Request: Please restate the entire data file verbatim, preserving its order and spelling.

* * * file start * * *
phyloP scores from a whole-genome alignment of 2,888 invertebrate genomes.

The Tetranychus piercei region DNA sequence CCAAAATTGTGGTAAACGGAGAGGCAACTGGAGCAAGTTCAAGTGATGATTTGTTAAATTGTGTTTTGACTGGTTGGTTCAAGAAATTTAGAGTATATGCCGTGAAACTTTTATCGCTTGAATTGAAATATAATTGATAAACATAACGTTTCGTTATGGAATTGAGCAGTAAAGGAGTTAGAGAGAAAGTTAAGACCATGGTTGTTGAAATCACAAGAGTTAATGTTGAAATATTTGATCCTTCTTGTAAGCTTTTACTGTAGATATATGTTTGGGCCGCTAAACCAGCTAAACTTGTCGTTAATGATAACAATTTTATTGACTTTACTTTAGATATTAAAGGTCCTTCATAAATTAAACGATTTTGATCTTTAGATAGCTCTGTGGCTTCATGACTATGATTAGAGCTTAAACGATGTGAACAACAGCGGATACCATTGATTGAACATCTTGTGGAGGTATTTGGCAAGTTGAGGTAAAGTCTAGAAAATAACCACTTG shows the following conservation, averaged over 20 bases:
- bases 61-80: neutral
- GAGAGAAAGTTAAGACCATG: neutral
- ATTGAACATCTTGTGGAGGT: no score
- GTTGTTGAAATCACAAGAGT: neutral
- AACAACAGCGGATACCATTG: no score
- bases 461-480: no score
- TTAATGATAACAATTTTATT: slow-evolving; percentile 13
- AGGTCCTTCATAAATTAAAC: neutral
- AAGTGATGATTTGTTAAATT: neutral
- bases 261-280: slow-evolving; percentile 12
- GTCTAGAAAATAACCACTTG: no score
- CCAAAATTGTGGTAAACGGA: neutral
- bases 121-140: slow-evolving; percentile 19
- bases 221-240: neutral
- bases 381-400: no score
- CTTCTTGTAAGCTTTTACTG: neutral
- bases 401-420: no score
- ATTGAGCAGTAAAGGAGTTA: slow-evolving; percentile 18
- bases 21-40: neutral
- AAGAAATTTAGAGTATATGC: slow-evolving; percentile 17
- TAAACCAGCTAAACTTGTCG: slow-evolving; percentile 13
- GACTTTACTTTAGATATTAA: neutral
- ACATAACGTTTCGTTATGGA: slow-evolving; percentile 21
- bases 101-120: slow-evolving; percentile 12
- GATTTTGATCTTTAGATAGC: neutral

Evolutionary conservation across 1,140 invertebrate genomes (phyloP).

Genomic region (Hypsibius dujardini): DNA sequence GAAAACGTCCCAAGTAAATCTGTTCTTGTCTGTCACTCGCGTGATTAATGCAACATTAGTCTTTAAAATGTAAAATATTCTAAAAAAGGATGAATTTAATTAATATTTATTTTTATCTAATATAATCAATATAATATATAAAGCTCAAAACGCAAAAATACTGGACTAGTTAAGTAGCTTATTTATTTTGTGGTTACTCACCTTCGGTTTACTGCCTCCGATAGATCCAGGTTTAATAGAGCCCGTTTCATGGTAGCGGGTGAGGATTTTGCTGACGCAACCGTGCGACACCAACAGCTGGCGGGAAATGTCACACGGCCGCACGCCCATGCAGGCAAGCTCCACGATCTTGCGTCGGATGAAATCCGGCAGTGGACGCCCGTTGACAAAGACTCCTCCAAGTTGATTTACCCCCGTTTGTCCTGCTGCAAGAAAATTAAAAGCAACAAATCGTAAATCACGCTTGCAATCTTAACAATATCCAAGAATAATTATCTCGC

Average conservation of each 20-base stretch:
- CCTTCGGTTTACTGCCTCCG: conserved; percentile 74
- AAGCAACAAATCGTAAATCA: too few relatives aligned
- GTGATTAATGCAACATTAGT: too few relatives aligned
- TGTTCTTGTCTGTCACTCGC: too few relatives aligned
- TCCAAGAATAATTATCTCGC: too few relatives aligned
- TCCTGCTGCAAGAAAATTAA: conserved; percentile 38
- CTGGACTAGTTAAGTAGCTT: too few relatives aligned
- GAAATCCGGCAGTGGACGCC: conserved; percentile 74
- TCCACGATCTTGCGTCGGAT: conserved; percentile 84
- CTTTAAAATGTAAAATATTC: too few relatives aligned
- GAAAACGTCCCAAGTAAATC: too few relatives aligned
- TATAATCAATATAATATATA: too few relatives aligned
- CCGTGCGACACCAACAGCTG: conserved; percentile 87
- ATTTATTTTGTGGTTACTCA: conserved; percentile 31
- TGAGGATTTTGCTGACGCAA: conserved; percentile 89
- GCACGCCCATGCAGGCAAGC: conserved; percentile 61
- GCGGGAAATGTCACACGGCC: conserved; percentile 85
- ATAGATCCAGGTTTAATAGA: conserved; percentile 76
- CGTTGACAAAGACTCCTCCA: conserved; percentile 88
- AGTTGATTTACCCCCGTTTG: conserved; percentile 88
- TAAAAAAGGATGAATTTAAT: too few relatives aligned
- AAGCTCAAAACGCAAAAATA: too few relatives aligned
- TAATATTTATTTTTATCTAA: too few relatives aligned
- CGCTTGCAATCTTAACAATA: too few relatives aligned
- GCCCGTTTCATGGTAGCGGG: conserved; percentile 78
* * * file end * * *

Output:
phyloP scores from a whole-genome alignment of 2,888 invertebrate genomes.

The Tetranychus piercei region DNA sequence CCAAAATTGTGGTAAACGGAGAGGCAACTGGAGCAAGTTCAAGTGATGATTTGTTAAATTGTGTTTTGACTGGTTGGTTCAAGAAATTTAGAGTATATGCCGTGAAACTTTTATCGCTTGAATTGAAATATAATTGATAAACATAACGTTTCGTTATGGAATTGAGCAGTAAAGGAGTTAGAGAGAAAGTTAAGACCATGGTTGTTGAAATCACAAGAGTTAATGTTGAAATATTTGATCCTTCTTGTAAGCTTTTACTGTAGATATATGTTTGGGCCGCTAAACCAGCTAAACTTGTCGTTAATGATAACAATTTTATTGACTTTACTTTAGATATTAAAGGTCCTTCATAAATTAAACGATTTTGATCTTTAGATAGCTCTGTGGCTTCATGACTATGATTAGAGCTTAAACGATGTGAACAACAGCGGATACCATTGATTGAACATCTTGTGGAGGTATTTGGCAAGTTGAGGTAAAGTCTAGAAAATAACCACTTG shows the following conservation, averaged over 20 bases:
- bases 61-80: neutral
- GAGAGAAAGTTAAGACCATG: neutral
- ATTGAACATCTTGTGGAGGT: no score
- GTTGTTGAAATCACAAGAGT: neutral
- AACAACAGCGGATACCATTG: no score
- bases 461-480: no score
- TTAATGATAACAATTTTATT: slow-evolving; percentile 13
- AGGTCCTTCATAAATTAAAC: neutral
- AAGTGATGATTTGTTAAATT: neutral
- bases 261-280: slow-evolving; percentile 12
- GTCTAGAAAATAACCACTTG: no score
- CCAAAATTGTGGTAAACGGA: neutral
- bases 121-140: slow-evolving; percentile 19
- bases 221-240: neutral
- bases 381-400: no score
- CTTCTTGTAAGCTTTTACTG: neutral
- bases 401-420: no score
- ATTGAGCAGTAAAGGAGTTA: slow-evolving; percentile 18
- bases 21-40: neutral
- AAGAAATTTAGAGTATATGC: slow-evolving; percentile 17
- TAAACCAGCTAAACTTGTCG: slow-evolving; percentile 13
- GACTTTACTTTAGATATTAA: neutral
- ACATAACGTTTCGTTATGGA: slow-evolving; percentile 21
- bases 101-120: slow-evolving; percentile 12
- GATTTTGATCTTTAGATAGC: neutral

Evolutionary conservation across 1,140 invertebrate genomes (phyloP).

Genomic region (Hypsibius dujardini): DNA sequence GAAAACGTCCCAAGTAAATCTGTTCTTGTCTGTCACTCGCGTGATTAATGCAACATTAGTCTTTAAAATGTAAAATATTCTAAAAAAGGATGAATTTAATTAATATTTATTTTTATCTAATATAATCAATATAATATATAAAGCTCAAAACGCAAAAATACTGGACTAGTTAAGTAGCTTATTTATTTTGTGGTTACTCACCTTCGGTTTACTGCCTCCGATAGATCCAGGTTTAATAGAGCCCGTTTCATGGTAGCGGGTGAGGATTTTGCTGACGCAACCGTGCGACACCAACAGCTGGCGGGAAATGTCACACGGCCGCACGCCCATGCAGGCAAGCTCCACGATCTTGCGTCGGATGAAATCCGGCAGTGGACGCCCGTTGACAAAGACTCCTCCAAGTTGATTTACCCCCGTTTGTCCTGCTGCAAGAAAATTAAAAGCAACAAATCGTAAATCACGCTTGCAATCTTAACAATATCCAAGAATAATTATCTCGC

Average conservation of each 20-base stretch:
- CCTTCGGTTTACTGCCTCCG: conserved; percentile 74
- AAGCAACAAATCGTAAATCA: too few relatives aligned
- GTGATTAATGCAACATTAGT: too few relatives aligned
- TGTTCTTGTCTGTCACTCGC: too few relatives aligned
- TCCAAGAATAATTATCTCGC: too few relatives aligned
- TCCTGCTGCAAGAAAATTAA: conserved; percentile 38
- CTGGACTAGTTAAGTAGCTT: too few relatives aligned
- GAAATCCGGCAGTGGACGCC: conserved; percentile 74
- TCCACGATCTTGCGTCGGAT: conserved; percentile 84
- CTTTAAAATGTAAAATATTC: too few relatives aligned
- GAAAACGTCCCAAGTAAATC: too few relatives aligned
- TATAATCAATATAATATATA: too few relatives aligned
- CCGTGCGACACCAACAGCTG: conserved; percentile 87
- ATTTATTTTGTGGTTACTCA: conserved; percentile 31
- TGAGGATTTTGCTGACGCAA: conserved; percentile 89
- GCACGCCCATGCAGGCAAGC: conserved; percentile 61
- GCGGGAAATGTCACACGGCC: conserved; percentile 85
- ATAGATCCAGGTTTAATAGA: conserved; percentile 76
- CGTTGACAAAGACTCCTCCA: conserved; percentile 88
- AGTTGATTTACCCCCGTTTG: conserved; percentile 88
- TAAAAAAGGATGAATTTAAT: too few relatives aligned
- AAGCTCAAAACGCAAAAATA: too few relatives aligned
- TAATATTTATTTTTATCTAA: too few relatives aligned
- CGCTTGCAATCTTAACAATA: too few relatives aligned
- GCCCGTTTCATGGTAGCGGG: conserved; percentile 78